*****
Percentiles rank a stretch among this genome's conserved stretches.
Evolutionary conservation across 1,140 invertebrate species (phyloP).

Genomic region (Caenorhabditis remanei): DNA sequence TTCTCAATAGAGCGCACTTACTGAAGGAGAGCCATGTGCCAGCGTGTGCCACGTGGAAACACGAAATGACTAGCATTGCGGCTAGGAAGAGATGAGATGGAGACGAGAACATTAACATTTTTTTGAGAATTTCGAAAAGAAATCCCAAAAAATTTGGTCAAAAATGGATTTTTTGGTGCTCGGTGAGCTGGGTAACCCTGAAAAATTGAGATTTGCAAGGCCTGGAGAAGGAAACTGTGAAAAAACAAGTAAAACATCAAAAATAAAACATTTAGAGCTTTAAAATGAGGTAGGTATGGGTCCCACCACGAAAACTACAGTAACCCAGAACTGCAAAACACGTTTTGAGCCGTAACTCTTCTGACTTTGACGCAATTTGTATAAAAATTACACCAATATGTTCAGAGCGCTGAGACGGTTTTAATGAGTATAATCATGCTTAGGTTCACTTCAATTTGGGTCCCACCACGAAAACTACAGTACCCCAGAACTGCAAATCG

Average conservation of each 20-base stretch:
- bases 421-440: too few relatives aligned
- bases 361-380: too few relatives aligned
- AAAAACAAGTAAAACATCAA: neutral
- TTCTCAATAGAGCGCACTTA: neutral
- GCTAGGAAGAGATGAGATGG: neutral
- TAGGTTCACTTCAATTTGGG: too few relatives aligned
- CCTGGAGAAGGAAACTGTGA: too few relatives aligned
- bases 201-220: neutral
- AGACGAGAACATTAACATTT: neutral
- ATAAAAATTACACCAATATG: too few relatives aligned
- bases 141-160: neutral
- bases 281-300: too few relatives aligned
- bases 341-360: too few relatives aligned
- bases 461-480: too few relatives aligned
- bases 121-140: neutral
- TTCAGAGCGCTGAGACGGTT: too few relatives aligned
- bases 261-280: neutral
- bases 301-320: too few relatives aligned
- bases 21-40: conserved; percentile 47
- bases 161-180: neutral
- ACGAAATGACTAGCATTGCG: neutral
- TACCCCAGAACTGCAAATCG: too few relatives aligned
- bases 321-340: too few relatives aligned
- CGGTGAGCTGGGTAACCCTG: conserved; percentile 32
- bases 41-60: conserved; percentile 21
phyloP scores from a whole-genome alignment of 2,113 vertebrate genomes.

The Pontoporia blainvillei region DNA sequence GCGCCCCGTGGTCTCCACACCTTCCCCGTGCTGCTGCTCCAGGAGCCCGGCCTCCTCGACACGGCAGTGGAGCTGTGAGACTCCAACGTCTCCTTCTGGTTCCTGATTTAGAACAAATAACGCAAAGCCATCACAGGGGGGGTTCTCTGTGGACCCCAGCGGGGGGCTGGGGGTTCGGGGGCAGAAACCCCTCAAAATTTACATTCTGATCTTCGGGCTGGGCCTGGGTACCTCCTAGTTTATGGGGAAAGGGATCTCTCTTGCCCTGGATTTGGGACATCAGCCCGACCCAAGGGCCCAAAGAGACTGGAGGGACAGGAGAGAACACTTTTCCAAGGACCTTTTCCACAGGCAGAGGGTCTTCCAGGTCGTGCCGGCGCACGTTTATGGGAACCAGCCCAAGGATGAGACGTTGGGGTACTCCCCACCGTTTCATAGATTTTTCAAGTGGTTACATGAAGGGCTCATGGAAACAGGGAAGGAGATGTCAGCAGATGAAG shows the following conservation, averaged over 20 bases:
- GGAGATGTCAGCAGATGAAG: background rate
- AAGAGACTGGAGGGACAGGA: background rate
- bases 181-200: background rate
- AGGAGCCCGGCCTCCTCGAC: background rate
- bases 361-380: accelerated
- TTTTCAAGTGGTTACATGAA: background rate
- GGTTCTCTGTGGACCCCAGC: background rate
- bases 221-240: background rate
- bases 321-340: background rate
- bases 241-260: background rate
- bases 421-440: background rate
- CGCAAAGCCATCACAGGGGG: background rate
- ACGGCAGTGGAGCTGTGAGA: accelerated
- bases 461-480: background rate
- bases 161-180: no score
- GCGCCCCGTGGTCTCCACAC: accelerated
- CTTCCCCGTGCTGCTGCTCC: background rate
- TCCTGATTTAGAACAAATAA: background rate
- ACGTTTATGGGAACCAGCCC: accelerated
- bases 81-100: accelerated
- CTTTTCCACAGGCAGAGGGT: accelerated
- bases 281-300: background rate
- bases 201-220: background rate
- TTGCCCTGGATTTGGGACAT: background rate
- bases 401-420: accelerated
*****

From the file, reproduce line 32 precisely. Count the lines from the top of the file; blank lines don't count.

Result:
- GGAGATGTCAGCAGATGAAG: background rate